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Who Are You?

What do you do when you’re not sure who you are? Or when you don’t understand what you’re about anymore?

I imagine we all experience it at different points in our lives. Maybe some of us experience it multiple times, until we start finding our true selves.

Or until we start returning to our true selves.

And I guess a lot of us experience it in conjunction with the journeys of others, those we love. Or used to love.

I found myself again after a lot of years being lost. And I can’t believe it.

I wish I could bottle it. Or capture the formula so I could write the best selling book.

But the twisted path that got me here is too sticky and tricky and filled with details that nobody would understand unless they knew the whole story.

And that’s a bad pitch for a best selling book.

So I’m continuing to finish up the book I’ve been working on. The helpful little book about living with life’s challenges. Because I know how to do that.

But the more helpful story, I think, is the story of questioning when your life is a bad fit or when it makes no sense.

I don’t want to sound like I’m a sad-sack walking around grunting with resentments or shoulda coulda woulda’s.

That’s not me.

But I do wish I had gotten down to the bottom of the mystery sooner. And that’s what I keep trying to say.

So I’m going to say it one more time today.

Just one more time.

Does your life fit?

Mine didn’t make sense.

And yet I couldn’t figure out why nobody said anything. It seemed so obvious to me that my life didn’t make sense.

And for a long time, I thought killing myself was the only way I could ever get a message to people that my life made no sense.

I thought I could only make my point effectively through a really well-written suicide note.

Because I’m a good writer.

But I could never finish the suicide note because I wasn’t sure what my message was.

I wasn’t sure why I had to kill myself.

All I knew was that my brain was intent on making me do it and that I kept trying to do it.

But now I know my message.

And I know it because I no longer feel the need to kill myself.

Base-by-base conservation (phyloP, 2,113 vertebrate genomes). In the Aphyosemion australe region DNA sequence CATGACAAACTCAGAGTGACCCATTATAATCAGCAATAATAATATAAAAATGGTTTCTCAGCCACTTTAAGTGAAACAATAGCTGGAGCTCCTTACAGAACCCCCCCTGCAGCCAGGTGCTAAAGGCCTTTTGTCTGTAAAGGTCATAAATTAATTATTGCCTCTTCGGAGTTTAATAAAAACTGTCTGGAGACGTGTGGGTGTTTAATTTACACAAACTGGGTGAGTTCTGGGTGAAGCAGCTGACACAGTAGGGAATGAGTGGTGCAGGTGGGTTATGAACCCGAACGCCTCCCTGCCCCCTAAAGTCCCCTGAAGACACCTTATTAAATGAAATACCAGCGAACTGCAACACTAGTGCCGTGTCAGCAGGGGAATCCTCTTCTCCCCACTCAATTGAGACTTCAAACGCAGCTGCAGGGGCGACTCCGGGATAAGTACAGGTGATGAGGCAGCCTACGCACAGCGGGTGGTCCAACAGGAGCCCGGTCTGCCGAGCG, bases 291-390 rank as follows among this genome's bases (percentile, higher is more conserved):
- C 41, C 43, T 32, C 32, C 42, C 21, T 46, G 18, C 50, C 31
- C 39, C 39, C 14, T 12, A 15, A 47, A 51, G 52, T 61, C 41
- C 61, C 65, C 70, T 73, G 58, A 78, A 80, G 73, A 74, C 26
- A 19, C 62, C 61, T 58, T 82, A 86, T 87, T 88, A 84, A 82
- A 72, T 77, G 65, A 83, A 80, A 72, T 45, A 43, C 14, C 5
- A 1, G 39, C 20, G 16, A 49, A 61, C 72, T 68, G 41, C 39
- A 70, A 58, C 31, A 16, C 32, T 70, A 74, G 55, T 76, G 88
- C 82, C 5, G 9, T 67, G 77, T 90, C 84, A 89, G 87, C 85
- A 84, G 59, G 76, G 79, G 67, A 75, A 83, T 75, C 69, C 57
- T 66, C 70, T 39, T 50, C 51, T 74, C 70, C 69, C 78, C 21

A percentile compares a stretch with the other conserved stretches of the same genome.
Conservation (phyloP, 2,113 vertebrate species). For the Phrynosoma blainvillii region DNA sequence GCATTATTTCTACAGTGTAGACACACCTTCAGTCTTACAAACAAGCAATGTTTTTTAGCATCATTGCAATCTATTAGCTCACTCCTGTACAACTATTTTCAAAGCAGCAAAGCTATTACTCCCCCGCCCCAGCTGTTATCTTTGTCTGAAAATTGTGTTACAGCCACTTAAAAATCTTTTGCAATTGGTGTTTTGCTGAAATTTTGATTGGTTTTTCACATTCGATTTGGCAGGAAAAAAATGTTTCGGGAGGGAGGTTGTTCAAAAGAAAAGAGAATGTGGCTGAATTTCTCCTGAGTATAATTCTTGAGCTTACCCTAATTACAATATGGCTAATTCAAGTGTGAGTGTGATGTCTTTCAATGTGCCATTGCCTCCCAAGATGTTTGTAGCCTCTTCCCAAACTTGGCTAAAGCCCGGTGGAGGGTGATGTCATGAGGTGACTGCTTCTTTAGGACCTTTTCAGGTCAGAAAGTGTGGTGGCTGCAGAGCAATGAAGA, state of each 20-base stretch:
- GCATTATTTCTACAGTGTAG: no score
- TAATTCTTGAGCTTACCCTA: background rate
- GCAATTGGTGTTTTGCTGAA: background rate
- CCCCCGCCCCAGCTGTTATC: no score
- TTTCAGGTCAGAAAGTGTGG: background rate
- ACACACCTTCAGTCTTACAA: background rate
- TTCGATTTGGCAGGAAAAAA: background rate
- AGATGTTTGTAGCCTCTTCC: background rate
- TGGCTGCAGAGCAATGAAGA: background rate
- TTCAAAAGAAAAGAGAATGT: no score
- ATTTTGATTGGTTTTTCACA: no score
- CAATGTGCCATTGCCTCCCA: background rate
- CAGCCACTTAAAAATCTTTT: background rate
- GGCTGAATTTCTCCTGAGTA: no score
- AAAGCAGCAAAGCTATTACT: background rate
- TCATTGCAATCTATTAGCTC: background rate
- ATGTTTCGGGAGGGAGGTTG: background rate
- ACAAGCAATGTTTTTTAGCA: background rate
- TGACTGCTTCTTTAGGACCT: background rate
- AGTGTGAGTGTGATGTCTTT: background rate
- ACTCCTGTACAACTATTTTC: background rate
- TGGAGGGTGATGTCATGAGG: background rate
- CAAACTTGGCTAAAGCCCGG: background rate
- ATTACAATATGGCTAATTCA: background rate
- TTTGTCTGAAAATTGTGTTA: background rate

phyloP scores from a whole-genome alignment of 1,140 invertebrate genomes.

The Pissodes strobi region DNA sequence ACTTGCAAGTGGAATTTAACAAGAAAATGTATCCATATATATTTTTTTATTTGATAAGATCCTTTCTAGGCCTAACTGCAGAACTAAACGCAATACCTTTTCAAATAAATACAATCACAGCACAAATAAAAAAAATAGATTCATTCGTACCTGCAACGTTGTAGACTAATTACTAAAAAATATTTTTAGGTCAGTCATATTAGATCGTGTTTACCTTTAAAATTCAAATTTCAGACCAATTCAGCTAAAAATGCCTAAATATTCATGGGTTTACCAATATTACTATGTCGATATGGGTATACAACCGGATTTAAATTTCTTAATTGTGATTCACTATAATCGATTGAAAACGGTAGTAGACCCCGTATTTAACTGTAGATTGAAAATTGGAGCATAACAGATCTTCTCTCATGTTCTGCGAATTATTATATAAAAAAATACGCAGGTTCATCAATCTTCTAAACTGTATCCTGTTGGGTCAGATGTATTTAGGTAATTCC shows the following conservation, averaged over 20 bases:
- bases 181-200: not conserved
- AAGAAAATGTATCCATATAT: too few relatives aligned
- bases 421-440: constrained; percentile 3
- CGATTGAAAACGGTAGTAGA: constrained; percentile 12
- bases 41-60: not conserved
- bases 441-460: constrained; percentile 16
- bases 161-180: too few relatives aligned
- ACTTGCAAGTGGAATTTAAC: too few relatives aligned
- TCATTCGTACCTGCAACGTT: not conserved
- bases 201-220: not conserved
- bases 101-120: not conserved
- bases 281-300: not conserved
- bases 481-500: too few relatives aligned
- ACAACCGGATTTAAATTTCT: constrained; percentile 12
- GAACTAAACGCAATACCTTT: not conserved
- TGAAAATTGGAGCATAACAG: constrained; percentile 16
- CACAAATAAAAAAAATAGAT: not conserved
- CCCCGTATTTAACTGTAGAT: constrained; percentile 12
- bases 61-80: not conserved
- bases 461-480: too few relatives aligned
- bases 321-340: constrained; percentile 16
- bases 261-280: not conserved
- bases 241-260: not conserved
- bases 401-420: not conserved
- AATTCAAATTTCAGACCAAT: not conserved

Because now I know why my brain kept sending me that message.

And it’s not because I was depressed. I wasn’t.

And it’s not because I was suicidal. I wasn’t.

It’s because I had raging OCD intrusive thoughts of violent harm and I didn’t know what they were.

I only knew that nobody wanted to talk about my attempts to kill myself because they made no sense.

And because they were scary.

And because there were impressionable kids in my life.

And because somebody might say something that upset me or triggered me or caused me to do the worst thing.

Well, the worst thing is not understanding your own diagnosis.

And finally I understand why I felt my life was impossible.  Because it WAS impossible.

It’s impossible to keep working and functioning and maintaining a full-time life while living with constant intrusive OCD thoughts of violent harm.

But I did. Because there was no other option.

And because nobody seemed to think it was unacceptable.

But it was unacceptable.

And that is my message.

It is unacceptable to live with constant intrusive thoughts of violent harm.

It’s not just interesting. Or good material for a cartoon

It’s unacceptable.

And I don’t want to see another passionate, high energy, creative, smart, driven, kind, motivated individual spend his or her or their life in a mental and physical prison because of a brain that hasn’t been diagnosed properly.

My brain wasn’t diagnosed properly. And I have been in prison.

But now I am out.

And I have a new life.

And it’s really weird.

And I’m ready to start sharing it.

It’s only taken me seven years to be ready to share this.  Seven years.

It took seven years for me to understand the diagnosis and get the right treatment.

Add that to decades of the wrong diagnosis and the wrong treatment.

The math sucks.

But it’s okay because I have a new life.

And I don’t need to kill myself.

Because I’m not suicidal.

Maybe I was never suicidal.

But nobody figured it out until now.

I wish somebody had told me I wasn’t suicidal just because I kept trying to kill myself.

I can’t wait to start writing about my new life.

But I hope you won’t expect too much.

Not much has changed.

I’m not really that much different.

I’m not wild and crazy and spontaneous and free.

I’m still a major Type A introvert stuck to the sofa.

But I don’t have to kill myself now.

And that has freed up a whole lot of time for me.

You have no idea.

Boy do I know how to plan a suicide.

You have no idea.

But I am going to share some of that.

Not too much. I don’t want to trigger anyone or teach anyone how to do it.

I just want to drive home the point that you must become the lead investigator in your life.

If any part of your life is a mystery, you must figure it out.

Because everyone else is busy doing other things..

And they’re not thinking you might have the wrong diagnosis.

They’re just glad you’re okay for one more day.

Well, okay for one more day isn’t a life.

So become the lead investigator in your life and figure out the mystery if there is one.

You don’t have to kill yourself to escape a bad brain.

You just need to find the right diagnosis and the right treatment.

I did.

You have to also now so we can talk about it and help others too.

Happy Saturday.

xoxoxoxo, dee (and bella)

🤎🤎🤎

This Post Has 7 Comments

  1. I’m glad you found yourself. Just getting through the days can certainly lead to that “Well, how did I get here?” feeling. And being at peace on the couch is worth celebrating. How many of us achieve that on a regular basis? I like the investigator idea, too.

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